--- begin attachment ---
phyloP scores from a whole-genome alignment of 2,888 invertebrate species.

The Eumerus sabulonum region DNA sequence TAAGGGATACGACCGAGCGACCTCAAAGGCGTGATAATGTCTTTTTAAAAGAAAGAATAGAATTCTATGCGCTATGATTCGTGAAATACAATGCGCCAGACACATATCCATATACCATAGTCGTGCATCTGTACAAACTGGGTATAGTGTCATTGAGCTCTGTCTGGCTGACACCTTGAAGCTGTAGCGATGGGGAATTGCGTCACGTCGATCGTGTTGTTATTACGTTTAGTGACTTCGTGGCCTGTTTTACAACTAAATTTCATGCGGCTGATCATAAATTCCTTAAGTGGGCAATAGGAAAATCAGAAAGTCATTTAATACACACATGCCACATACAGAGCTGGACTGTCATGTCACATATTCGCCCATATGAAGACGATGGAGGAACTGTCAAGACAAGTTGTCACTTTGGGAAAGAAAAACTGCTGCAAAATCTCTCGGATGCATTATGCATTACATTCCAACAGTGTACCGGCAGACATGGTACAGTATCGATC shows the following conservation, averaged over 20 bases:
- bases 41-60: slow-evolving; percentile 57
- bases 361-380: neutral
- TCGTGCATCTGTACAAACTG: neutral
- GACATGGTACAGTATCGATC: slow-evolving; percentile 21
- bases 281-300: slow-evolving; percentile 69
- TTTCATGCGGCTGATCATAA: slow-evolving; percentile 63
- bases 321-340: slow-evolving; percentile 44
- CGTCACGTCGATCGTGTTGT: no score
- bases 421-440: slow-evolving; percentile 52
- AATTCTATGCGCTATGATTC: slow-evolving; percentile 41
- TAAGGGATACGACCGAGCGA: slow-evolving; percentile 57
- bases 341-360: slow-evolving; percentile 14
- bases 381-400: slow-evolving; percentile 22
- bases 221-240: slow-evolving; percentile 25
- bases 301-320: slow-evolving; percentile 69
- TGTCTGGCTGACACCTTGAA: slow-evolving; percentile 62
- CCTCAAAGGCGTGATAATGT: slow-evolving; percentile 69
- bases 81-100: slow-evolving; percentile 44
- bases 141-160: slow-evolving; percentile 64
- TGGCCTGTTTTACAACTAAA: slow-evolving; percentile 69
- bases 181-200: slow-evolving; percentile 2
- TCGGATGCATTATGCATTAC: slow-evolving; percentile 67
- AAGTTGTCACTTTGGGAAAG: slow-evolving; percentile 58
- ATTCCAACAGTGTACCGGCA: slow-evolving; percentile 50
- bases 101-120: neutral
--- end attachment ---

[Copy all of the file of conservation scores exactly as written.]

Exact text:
phyloP scores from a whole-genome alignment of 2,888 invertebrate species.

The Eumerus sabulonum region DNA sequence TAAGGGATACGACCGAGCGACCTCAAAGGCGTGATAATGTCTTTTTAAAAGAAAGAATAGAATTCTATGCGCTATGATTCGTGAAATACAATGCGCCAGACACATATCCATATACCATAGTCGTGCATCTGTACAAACTGGGTATAGTGTCATTGAGCTCTGTCTGGCTGACACCTTGAAGCTGTAGCGATGGGGAATTGCGTCACGTCGATCGTGTTGTTATTACGTTTAGTGACTTCGTGGCCTGTTTTACAACTAAATTTCATGCGGCTGATCATAAATTCCTTAAGTGGGCAATAGGAAAATCAGAAAGTCATTTAATACACACATGCCACATACAGAGCTGGACTGTCATGTCACATATTCGCCCATATGAAGACGATGGAGGAACTGTCAAGACAAGTTGTCACTTTGGGAAAGAAAAACTGCTGCAAAATCTCTCGGATGCATTATGCATTACATTCCAACAGTGTACCGGCAGACATGGTACAGTATCGATC shows the following conservation, averaged over 20 bases:
- bases 41-60: slow-evolving; percentile 57
- bases 361-380: neutral
- TCGTGCATCTGTACAAACTG: neutral
- GACATGGTACAGTATCGATC: slow-evolving; percentile 21
- bases 281-300: slow-evolving; percentile 69
- TTTCATGCGGCTGATCATAA: slow-evolving; percentile 63
- bases 321-340: slow-evolving; percentile 44
- CGTCACGTCGATCGTGTTGT: no score
- bases 421-440: slow-evolving; percentile 52
- AATTCTATGCGCTATGATTC: slow-evolving; percentile 41
- TAAGGGATACGACCGAGCGA: slow-evolving; percentile 57
- bases 341-360: slow-evolving; percentile 14
- bases 381-400: slow-evolving; percentile 22
- bases 221-240: slow-evolving; percentile 25
- bases 301-320: slow-evolving; percentile 69
- TGTCTGGCTGACACCTTGAA: slow-evolving; percentile 62
- CCTCAAAGGCGTGATAATGT: slow-evolving; percentile 69
- bases 81-100: slow-evolving; percentile 44
- bases 141-160: slow-evolving; percentile 64
- TGGCCTGTTTTACAACTAAA: slow-evolving; percentile 69
- bases 181-200: slow-evolving; percentile 2
- TCGGATGCATTATGCATTAC: slow-evolving; percentile 67
- AAGTTGTCACTTTGGGAAAG: slow-evolving; percentile 58
- ATTCCAACAGTGTACCGGCA: slow-evolving; percentile 50
- bases 101-120: neutral